If you want to learn how to calculate this quantity for yourself, our technical write-up on Stats Engine is a good place to start, especially section 3.

3)

Third, and finally, I’d suggest confidence intervals as another way to provide useful information on an inconclusive A/B Test. A confidence interval on the difference in conversion rates is defined as a range of differences which are likely to contain the eventual difference between your variation and original. The confidence intervals (difference intervals) we show are linked to the significance level in your project level settings, so if you set the level at 90, you’ll see a range of differences which is 90% likely to contain the eventual difference. You can treat the endpoints and midpoint of the interval as high, low, and middle ground estimates of the eventual difference.

While you can calculate a confidence interval based on traditional statistics, it will not be the same as the difference interval in Optimizely’s results page as these intervals account for the two issues we have addressed with Stats Engine: looking at your results more than once, and testing multiple goals and variations.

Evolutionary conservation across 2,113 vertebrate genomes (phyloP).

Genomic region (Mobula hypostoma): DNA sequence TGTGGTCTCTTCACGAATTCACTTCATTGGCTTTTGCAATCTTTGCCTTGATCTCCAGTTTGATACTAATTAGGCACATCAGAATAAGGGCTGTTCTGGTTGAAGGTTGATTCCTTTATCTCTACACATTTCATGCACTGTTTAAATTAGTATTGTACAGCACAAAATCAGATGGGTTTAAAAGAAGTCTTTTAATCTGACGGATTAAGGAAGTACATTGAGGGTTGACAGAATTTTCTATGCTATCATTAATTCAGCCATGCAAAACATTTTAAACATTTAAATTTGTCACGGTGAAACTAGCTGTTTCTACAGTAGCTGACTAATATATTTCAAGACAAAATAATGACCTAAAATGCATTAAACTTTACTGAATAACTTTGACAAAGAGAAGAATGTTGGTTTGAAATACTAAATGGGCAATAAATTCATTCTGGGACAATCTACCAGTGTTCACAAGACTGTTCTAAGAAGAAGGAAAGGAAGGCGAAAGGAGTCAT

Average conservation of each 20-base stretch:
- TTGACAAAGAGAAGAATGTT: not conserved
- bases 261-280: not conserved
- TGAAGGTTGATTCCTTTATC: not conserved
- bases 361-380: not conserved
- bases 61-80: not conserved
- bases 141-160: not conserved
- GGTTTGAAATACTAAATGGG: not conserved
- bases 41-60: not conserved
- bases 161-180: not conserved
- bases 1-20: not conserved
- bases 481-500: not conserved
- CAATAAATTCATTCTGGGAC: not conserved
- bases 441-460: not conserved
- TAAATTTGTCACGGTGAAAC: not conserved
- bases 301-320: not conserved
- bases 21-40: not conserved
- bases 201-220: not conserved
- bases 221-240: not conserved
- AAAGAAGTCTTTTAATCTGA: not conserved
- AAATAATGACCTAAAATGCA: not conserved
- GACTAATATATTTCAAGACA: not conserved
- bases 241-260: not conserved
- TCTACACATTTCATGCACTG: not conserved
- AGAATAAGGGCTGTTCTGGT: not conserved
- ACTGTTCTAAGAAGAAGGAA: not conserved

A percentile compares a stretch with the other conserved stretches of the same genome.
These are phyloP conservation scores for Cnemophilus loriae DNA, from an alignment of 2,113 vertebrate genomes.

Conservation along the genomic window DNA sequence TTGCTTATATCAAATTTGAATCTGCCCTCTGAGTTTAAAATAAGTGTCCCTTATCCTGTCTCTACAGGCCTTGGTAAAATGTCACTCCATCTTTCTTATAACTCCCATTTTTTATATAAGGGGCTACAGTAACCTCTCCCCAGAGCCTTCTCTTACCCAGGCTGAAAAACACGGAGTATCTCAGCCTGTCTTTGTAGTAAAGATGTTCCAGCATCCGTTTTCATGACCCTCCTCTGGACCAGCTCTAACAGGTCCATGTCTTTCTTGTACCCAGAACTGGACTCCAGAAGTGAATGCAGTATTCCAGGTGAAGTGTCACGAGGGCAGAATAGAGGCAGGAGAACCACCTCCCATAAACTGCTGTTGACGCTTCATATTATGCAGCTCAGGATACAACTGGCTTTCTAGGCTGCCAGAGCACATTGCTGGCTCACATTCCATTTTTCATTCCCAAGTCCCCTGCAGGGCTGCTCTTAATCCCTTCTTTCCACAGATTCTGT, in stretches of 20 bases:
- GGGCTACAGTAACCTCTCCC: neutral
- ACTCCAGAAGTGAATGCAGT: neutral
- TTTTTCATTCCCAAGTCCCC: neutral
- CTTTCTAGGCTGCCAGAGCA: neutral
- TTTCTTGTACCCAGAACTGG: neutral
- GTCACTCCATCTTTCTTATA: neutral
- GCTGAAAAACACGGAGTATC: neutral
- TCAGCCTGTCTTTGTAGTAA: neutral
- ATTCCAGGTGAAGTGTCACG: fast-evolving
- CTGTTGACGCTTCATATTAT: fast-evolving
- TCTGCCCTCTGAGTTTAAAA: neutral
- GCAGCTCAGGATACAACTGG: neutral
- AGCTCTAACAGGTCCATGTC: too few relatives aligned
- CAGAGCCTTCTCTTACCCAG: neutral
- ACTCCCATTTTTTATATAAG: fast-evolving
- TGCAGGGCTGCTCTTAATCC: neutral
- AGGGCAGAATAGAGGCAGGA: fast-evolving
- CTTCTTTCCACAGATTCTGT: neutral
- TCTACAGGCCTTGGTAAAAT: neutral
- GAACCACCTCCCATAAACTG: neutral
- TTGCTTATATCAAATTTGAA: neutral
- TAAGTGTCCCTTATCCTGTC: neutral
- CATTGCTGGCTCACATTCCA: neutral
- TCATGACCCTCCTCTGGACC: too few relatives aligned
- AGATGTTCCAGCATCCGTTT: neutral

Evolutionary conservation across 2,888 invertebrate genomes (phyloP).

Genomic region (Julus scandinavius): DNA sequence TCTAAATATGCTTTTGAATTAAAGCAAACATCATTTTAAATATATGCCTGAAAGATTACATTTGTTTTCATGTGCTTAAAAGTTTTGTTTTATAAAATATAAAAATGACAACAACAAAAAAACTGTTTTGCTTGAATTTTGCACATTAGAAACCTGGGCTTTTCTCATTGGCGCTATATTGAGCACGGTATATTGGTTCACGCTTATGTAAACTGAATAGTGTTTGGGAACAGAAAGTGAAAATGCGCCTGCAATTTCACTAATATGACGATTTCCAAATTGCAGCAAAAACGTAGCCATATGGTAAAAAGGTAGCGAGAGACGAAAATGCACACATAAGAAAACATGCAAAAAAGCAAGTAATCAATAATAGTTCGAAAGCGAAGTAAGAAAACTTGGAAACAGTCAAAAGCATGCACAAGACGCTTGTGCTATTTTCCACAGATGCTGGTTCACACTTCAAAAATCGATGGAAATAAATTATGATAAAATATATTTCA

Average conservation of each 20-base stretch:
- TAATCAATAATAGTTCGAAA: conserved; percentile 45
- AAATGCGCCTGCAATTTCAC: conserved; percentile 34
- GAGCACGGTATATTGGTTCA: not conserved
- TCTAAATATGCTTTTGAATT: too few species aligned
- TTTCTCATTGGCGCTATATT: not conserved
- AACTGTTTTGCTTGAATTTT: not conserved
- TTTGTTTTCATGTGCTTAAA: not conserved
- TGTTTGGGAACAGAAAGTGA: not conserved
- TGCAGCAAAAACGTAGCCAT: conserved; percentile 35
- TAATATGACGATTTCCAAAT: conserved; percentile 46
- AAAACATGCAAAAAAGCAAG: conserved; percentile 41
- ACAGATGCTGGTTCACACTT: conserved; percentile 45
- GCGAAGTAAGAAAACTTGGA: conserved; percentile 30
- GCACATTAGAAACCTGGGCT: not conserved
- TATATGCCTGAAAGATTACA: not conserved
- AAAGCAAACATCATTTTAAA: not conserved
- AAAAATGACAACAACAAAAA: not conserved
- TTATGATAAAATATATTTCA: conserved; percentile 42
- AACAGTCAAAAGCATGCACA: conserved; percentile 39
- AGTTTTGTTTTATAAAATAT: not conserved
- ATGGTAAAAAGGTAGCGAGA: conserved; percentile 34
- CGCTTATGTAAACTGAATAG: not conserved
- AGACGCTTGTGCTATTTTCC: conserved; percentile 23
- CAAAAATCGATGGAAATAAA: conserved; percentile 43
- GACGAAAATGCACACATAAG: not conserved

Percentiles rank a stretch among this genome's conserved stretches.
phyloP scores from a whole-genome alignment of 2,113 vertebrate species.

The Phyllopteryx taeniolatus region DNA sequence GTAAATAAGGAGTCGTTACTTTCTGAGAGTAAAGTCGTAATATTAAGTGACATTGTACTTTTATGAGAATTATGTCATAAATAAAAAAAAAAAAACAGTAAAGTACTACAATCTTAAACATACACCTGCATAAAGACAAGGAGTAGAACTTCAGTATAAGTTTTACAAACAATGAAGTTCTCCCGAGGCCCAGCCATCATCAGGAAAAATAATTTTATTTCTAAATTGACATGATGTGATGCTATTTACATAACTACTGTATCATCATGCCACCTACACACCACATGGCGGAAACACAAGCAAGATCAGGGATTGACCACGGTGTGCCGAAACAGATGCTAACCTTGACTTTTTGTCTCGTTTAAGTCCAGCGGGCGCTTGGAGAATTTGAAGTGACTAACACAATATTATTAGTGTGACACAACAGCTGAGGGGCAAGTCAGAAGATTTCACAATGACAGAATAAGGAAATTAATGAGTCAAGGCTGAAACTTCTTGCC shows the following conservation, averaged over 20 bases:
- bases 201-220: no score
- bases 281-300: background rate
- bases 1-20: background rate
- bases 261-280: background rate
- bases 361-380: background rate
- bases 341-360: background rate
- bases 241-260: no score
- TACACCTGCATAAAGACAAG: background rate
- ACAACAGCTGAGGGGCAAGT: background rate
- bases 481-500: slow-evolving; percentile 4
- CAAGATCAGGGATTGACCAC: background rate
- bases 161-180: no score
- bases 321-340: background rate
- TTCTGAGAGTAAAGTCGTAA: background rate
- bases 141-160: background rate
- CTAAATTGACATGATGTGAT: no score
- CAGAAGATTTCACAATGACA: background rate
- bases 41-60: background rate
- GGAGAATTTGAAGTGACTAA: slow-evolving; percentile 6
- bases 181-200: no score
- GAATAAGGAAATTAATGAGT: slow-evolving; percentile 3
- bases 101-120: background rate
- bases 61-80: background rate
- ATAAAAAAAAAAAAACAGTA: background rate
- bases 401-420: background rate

I hope this explanation was helpful. We also discuss stopping vs continuing A/B Tests and what information you can take away in a recent webinar: https://community.optimizely.com/t5/Presentations/Webinar-recording-Stats-Engine-Q-amp-A-webinar-rec...

Best,

Leonid Pekelis
Statistician at Optimizely
Optimizely
lkraav 05-06-15

## Re: Testing with low traffic, probability of no difference or a loss

Hi Leonid,

Thanks for the thorough reply. Very much appreciated.

A couple of clarifying questions still for points number 2. and 3. I hope you have a chance to reply.

1.

Got it. Hypothesis 0 is that there's no difference in either way and Hypothesis 1 that we want to prove is that there's a difference (either positive or negative).

2.

With the new stats engine you switched from one-tailed to two-tailed tests, lowering the stat. significance to 90%. Can you give me a comparison of this sentence as to what it would have been before the new stats engine was introduced?

My guess: "The chance that variation 1 will eventually perform significantly better from original is at least [STATISTICAL SIGNIFICANCE].”